Minister of State for Petroleum Resources, Dr. Emmanuel Kachikwu, has said that over $40 billion has been spent in the Niger Delta in the last 10 years without anything to show for it.
The minister, who spoke through his Special Adviser on Niger Delta Affairs, Mr. Charles Achodo, at the Seventh Sustainability in the Extractive (SITEI) conference in Abuja, also disclosed that N1.7 trillion would be invested in the region between now and 2021 to pursue the development of the region.
He said: “The Niger Delta has become a cacophony of voices, but without a purpose. It has also become a region with a cacophony of all kinds of projects. If you look closely from the past 10 years, up to $40 billion has been made available for that region and you can never tour the Niger Delta and see a N1 billion or a N500 million investment, but I am telling you, collectively, for the past 10 years, that was what has gone into that region.”
He also stated that the current Presidential Amnesty Programme of the Federal Government is not sustainable, adding that the programme could not be a solution to the Niger Delta crisis, especially as the huge money expended on the programme cannot guarantee peace in the region.
“The amnesty is very clear, and it cannot be a solution to the state of insecurity in the Niger Delta. Rather, you use the amnesty to create an asymmetrical environment. A fragile environment does not like asymmetry; it likes more of a symmetrical response.
“A situation where you are paying people N65,000 every month to keep quiet, that does not solve the problem. If you multiply N65,000 by the number of militants and by the number of years the programme had been running, you are looking at close to N50 billion. That is a huge amount of money. It is not sustainable and it is not guaranteeing you what you expect in the place,” he noted.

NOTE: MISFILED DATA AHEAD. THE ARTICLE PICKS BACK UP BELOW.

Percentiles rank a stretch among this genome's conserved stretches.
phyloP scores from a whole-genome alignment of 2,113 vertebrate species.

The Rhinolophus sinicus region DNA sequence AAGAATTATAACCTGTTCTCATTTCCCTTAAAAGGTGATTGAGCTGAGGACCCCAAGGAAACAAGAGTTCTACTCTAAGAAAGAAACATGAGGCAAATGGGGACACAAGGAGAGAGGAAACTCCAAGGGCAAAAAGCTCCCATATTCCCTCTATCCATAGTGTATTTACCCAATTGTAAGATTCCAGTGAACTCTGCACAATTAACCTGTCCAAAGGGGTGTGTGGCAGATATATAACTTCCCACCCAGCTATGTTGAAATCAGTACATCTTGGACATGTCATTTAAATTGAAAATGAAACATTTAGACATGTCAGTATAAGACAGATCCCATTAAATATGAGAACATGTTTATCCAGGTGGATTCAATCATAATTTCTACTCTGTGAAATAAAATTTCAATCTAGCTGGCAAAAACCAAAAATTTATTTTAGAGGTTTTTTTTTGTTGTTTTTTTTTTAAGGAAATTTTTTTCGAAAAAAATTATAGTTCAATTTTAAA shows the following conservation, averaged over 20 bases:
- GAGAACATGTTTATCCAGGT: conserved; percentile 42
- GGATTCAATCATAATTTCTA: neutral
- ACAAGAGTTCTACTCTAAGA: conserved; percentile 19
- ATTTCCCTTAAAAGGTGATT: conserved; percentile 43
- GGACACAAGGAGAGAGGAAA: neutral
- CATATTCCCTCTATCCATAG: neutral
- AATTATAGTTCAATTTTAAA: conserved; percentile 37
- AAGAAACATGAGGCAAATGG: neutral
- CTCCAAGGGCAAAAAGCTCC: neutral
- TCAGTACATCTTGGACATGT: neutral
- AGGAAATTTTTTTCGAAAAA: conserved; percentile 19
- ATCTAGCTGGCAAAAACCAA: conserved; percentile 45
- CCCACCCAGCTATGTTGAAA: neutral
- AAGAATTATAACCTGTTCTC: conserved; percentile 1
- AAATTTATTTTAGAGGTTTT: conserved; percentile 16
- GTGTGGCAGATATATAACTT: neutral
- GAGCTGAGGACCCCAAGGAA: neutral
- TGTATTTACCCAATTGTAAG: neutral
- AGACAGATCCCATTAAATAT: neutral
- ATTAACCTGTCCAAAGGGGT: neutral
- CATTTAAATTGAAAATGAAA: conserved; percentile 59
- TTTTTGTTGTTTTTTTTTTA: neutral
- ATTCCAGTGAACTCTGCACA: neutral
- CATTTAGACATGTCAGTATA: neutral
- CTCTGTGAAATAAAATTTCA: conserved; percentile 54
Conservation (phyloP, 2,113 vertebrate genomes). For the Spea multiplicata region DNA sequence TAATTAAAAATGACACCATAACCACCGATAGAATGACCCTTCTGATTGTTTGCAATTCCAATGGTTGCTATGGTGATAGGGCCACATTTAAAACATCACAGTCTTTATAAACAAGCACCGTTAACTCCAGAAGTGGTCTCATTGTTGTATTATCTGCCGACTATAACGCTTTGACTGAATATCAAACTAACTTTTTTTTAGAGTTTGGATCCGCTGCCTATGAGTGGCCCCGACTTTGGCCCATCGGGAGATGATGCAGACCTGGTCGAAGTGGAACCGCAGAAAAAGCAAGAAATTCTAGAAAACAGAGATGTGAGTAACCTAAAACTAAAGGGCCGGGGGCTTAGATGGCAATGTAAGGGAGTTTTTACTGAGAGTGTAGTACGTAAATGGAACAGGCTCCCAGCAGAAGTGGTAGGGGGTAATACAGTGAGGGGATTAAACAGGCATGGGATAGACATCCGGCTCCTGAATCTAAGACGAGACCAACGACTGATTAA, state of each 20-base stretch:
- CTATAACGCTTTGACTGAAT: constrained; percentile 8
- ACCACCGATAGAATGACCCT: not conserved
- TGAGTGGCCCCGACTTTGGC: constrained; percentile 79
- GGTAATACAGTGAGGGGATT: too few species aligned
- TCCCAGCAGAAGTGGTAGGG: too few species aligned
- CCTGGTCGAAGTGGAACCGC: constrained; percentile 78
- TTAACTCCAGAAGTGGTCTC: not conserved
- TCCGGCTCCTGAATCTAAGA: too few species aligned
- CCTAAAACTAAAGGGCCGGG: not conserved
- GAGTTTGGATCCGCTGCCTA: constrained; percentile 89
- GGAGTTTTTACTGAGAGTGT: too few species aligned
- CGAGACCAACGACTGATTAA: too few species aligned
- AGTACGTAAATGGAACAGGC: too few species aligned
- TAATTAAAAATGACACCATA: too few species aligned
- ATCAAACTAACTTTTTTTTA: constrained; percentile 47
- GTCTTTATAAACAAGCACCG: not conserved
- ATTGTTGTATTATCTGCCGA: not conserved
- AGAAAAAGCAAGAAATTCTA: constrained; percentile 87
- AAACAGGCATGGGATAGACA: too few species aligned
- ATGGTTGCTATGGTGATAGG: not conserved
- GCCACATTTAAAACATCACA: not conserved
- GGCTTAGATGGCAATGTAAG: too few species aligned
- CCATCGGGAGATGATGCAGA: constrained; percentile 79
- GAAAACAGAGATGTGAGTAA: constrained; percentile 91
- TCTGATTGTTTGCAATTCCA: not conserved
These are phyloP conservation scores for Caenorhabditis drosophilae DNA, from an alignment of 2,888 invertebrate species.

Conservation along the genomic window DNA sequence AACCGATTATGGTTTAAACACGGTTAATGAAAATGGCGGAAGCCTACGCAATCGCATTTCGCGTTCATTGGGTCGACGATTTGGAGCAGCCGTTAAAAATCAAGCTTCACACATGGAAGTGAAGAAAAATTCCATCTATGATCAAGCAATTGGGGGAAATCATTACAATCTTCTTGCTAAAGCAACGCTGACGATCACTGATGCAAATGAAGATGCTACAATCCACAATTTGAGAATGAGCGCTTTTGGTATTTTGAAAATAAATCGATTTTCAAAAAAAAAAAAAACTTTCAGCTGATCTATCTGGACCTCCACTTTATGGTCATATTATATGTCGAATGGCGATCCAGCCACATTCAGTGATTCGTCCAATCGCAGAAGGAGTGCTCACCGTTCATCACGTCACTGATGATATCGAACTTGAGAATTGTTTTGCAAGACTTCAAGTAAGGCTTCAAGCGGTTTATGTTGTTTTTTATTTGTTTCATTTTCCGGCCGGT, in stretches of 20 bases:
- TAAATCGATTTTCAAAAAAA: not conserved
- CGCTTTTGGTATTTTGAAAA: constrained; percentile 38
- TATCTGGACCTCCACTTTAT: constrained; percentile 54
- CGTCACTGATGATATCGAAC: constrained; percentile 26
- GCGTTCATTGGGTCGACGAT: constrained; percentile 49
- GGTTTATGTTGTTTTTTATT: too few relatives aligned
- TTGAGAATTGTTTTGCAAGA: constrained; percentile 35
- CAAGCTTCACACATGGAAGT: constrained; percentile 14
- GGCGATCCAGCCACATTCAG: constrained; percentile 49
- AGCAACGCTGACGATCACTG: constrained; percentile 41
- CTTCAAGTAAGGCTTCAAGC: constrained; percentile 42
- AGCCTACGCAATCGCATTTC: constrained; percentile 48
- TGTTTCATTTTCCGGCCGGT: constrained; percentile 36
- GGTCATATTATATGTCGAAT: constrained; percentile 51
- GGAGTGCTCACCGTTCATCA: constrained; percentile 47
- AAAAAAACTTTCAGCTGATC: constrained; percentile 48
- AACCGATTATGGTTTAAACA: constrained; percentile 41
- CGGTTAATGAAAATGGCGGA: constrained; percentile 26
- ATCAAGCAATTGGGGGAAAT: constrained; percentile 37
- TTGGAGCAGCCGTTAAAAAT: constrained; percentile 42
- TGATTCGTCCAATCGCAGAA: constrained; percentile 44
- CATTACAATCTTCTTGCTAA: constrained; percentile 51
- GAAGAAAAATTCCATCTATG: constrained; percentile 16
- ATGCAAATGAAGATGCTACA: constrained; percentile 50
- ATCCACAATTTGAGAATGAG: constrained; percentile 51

The minister re-emphasised that $40 billion had been invested in 11,000 projects in the region over the last 10 years without concrete evidence, noting that this led to the launch of the Niger Delta Development Compact by the Federal Government to mobilise N1.7 trillion to the region in the short to medium term.
According to him, the $40 billion investment was made through the Niger Delta Development Commission (NDDC), the Ministry of Niger Delta Affairs and other government agencies.
Speaking further, he said: “That amount was basically what was invested through NDDC and the Ministry of Niger Delta. If you check them, for instance, the NDDC has close to 11,000 contracts. With these contracts, mostly owned and held by people from the region, then you can understand that we are the ones doing ourselves in, for not implementing those projects. Eleven thousand contracts and if you distribute them all along, you are looking at close to $40 billion in terms of investment. Go to the Ministry of Niger Delta, it is the same thing.
“When you look at the Niger Delta Development Compact, which we have, which covered the short term, medium term, from now till 2021, you are looking at a total investment of N1.7 trillion that is earmarked for the region and that covered what the oil companies are putting into the region, what government agencies are putting into the region and all kinds of investments that are required in that region.”
He identified weak institutions as the major challenge in the Niger Delta, stating that a situation where oil companies are called upon to provide certain amenities was unfair to the companies and a sign of irresponsibility on the part of government.